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DIVIDED OVER DISTRICT LINES
Several Asian-American groups in Queens have criticized the fact that the existing State Senate and Assembly districts split a cohesive Asian-American community along the border of Queens and Nassau counties. According to the Brennan Center for Justice, “identifying communities and keeping them whole are among the most important goals for the redistricting process.” And according to the Asian American Legal Defense and Education Fund, Asian voters are under-represented at the State level because their communities straddle legislative and county boundaries. Many groups disagree, citing that the common interests of Queens voters outweigh the common interests of ethnic communities that live on both sides of the county line. Read the full article at Gotham Gazette.
MAPPING ENERGY USE IN THE CITY
In an effort to show the ways in which New York City dwellers consume energy, Vijay Modi, professor of mechanical engineering at Columbia University, and his student Bianca Howard have generated an interactive map that demonstrates energy consumption throughout the five boroughs at the block level. The map invites its users to explore the differences in energy consumption patterns throughout the city. It’s no surprise that Midtown Manhattan is the biggest consumer in the city that never sleeps. But it is more than a little alarming when Modi explains that Manhattan uses more energy than Kenya, and that the entirety of New York State consumes more than the whole Sub-Saharan region, a statistic that he hopes will change as awareness grows.
STEVEN SIEGEL’S NEW YORK
For more than thirty years, Steven Siegel has photographed and filmed the changing streetscapes of the five boroughs of New York City. The folks at Gothamist have been diligently mining his photo and film archives and interpret his images as documenting a fundamental shift from “from utter destruction to Disneyfication.” Siegel promises to continue recording these changes, and we promise to keep checking out his body of work as it evolves.
FOCUS / FORWARD
For another series of artful and informative perspectives, check out this collection of short documentaries by leading filmmakers, each one spotlighting innovative people and projects addressing a broad range of challenges — a topic and approach near and dear to the Omnibus’ heart. Gary Hustwit — whom we interviewed about his urban design documentary Urbanized — is among the filmmakers, working with Jessica Edwards on a profile of the Delaware County Landfill in Upstate New York, an extremely efficient facility able to divert 70% of incoming waste through recycling and composting and able to convert the landfill gas it captures into enough electricity to power almost 400 homes. And among the projects featured is the Newtown Creek Wastewater Treatment Facility, a place we’ve been following since we first visited the Nature Walk designed by George Trakas that rings the facility and provides a generous and beautiful public space as well as access to the water.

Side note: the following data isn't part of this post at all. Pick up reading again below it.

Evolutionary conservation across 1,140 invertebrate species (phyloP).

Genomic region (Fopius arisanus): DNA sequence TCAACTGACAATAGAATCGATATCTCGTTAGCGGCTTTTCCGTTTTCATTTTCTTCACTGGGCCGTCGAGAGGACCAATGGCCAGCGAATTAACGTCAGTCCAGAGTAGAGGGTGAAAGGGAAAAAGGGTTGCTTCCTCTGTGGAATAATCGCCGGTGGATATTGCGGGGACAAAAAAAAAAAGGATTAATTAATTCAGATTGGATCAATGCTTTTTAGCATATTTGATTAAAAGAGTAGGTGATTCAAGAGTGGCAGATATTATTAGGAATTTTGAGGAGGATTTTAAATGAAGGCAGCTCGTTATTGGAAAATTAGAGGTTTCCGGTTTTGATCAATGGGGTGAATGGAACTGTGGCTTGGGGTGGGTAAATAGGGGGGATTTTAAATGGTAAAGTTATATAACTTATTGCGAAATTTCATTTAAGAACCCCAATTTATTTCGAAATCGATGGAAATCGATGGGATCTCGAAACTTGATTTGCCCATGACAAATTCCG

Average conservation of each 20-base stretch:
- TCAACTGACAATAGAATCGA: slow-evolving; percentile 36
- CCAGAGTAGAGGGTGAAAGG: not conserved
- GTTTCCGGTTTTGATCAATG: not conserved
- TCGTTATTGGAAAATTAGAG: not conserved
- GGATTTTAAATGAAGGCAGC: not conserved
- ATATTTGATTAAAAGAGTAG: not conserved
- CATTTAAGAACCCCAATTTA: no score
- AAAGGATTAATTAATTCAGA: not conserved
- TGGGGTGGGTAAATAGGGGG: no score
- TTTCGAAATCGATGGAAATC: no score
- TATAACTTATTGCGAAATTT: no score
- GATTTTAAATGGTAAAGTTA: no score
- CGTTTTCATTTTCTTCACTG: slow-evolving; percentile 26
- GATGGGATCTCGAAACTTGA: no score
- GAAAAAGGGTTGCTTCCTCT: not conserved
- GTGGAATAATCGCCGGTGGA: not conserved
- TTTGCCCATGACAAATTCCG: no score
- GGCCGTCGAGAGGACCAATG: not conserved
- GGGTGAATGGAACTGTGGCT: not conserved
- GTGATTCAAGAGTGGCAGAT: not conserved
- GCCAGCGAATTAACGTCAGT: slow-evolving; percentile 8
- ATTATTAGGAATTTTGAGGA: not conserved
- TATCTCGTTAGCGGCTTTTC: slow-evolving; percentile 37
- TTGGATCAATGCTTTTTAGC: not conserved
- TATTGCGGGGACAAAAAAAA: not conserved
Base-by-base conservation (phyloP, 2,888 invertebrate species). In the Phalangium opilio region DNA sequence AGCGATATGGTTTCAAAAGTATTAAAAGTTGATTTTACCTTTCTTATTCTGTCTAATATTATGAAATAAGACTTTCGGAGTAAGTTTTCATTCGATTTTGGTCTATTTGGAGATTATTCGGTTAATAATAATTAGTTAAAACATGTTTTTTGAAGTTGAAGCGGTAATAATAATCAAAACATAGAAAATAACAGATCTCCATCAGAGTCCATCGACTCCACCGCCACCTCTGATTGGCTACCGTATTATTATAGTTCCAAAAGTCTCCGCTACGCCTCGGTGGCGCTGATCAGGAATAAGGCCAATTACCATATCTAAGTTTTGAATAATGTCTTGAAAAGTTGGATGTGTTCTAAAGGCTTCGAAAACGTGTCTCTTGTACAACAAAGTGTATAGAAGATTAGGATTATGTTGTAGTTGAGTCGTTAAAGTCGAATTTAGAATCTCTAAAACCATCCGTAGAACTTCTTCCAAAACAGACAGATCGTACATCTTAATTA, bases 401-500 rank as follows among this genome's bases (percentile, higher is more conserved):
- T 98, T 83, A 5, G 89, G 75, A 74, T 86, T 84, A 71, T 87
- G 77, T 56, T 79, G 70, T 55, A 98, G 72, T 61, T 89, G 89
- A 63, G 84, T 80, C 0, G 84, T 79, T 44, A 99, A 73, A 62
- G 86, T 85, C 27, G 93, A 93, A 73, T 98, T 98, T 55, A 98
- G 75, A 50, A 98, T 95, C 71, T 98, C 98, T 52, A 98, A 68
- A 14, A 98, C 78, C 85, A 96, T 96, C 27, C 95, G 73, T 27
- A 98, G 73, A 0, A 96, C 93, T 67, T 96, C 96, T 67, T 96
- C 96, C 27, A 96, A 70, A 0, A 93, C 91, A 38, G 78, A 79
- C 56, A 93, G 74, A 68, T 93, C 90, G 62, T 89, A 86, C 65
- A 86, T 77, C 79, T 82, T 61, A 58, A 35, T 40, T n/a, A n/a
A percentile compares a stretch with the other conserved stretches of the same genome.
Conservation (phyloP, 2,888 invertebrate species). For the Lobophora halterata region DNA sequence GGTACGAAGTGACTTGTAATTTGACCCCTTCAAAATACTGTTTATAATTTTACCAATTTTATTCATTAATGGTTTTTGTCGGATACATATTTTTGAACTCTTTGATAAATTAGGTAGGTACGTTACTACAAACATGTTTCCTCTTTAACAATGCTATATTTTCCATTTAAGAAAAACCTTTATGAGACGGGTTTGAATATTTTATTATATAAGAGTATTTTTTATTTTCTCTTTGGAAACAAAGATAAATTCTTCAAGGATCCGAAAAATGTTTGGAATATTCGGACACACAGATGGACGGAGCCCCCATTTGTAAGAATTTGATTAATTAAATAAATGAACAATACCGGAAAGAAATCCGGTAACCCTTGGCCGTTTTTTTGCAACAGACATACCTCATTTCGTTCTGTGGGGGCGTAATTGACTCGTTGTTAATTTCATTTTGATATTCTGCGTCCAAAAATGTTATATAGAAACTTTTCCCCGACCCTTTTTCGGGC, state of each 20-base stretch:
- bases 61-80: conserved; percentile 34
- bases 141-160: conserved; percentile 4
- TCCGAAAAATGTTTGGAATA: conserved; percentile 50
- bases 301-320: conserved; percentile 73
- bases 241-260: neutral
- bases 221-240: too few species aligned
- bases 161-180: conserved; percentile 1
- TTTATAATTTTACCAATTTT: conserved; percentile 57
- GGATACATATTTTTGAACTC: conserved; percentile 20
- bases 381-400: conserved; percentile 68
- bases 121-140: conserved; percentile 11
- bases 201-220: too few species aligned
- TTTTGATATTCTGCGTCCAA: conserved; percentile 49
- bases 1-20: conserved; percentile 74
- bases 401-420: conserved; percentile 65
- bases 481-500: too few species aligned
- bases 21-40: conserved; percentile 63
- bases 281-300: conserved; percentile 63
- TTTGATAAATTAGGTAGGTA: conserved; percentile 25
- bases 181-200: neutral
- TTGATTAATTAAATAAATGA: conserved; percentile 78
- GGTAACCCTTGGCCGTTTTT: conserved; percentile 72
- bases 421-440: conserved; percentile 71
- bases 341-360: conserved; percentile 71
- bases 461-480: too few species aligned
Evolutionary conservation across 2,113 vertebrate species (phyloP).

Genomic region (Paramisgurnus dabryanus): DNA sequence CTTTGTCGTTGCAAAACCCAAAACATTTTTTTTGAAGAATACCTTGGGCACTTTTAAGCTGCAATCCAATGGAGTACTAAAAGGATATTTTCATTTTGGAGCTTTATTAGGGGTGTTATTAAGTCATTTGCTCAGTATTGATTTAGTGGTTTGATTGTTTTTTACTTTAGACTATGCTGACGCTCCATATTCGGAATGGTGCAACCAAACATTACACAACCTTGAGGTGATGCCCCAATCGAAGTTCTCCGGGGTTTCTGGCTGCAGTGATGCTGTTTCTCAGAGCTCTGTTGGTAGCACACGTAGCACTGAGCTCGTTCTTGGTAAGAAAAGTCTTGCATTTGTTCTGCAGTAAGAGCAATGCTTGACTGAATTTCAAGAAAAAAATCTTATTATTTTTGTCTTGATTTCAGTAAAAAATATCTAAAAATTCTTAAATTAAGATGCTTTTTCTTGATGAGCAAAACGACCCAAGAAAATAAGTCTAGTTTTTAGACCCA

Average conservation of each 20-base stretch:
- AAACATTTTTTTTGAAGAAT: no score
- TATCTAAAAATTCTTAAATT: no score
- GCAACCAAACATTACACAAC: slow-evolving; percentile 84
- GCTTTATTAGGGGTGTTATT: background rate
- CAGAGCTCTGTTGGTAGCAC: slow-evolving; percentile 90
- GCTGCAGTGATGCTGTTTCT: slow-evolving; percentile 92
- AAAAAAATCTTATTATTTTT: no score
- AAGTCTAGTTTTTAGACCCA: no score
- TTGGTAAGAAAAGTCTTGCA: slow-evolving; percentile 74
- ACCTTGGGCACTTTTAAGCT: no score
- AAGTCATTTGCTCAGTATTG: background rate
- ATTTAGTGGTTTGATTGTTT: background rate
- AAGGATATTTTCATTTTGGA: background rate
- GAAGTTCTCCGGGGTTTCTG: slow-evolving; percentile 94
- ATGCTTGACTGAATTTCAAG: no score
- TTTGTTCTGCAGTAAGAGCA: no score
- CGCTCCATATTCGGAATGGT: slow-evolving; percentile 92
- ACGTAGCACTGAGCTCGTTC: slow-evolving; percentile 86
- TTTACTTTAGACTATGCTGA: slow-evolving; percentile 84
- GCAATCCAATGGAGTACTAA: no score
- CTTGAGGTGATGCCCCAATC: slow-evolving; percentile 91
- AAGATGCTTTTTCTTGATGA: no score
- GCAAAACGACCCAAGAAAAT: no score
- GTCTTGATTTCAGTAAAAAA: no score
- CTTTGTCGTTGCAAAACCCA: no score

AS THE MILLIONTREES PROGRAMS EXPANDS, BURDENS GROW
As one of many PlaNYC initiatives, the MillionTrees program’s goal was to plant and care for more than one million trees across New York City in order to enhance the emotional and physical well being of city dwellers and the health of the urban environment that surrounds them. Although over 500,000 trees have now been planted, severe weather conditions and the challenges of ongoing stewardship have constrained the organization’s budget and plans for the program. Although MillionTrees has been successful in planting, the burden of maintenance has suffered from budget cuts. The New York City administration is preparing to plant another 500,000 and it is relying on many volunteers, community residents and neighborhood non-profit groups to help.
ARCHITECTURE ON SCREEN
This Friday and Saturday, the Center for Architecture in partnership with MUSE Film and Television will be screening international productions on architecture extracted from the 2011 Montreal International Festival of Films on Art (FIFA). Be sure to check out these innovative films filled with historical, political and poetic dimensions. For more information about the event, visit the Center for Architecture’s event page.
The Roundup keeps you up to date with topics we’ve featured and other things we think are worth knowing about.
The views expressed here are those of the authors only and do not reflect the position of The Architectural League of New York.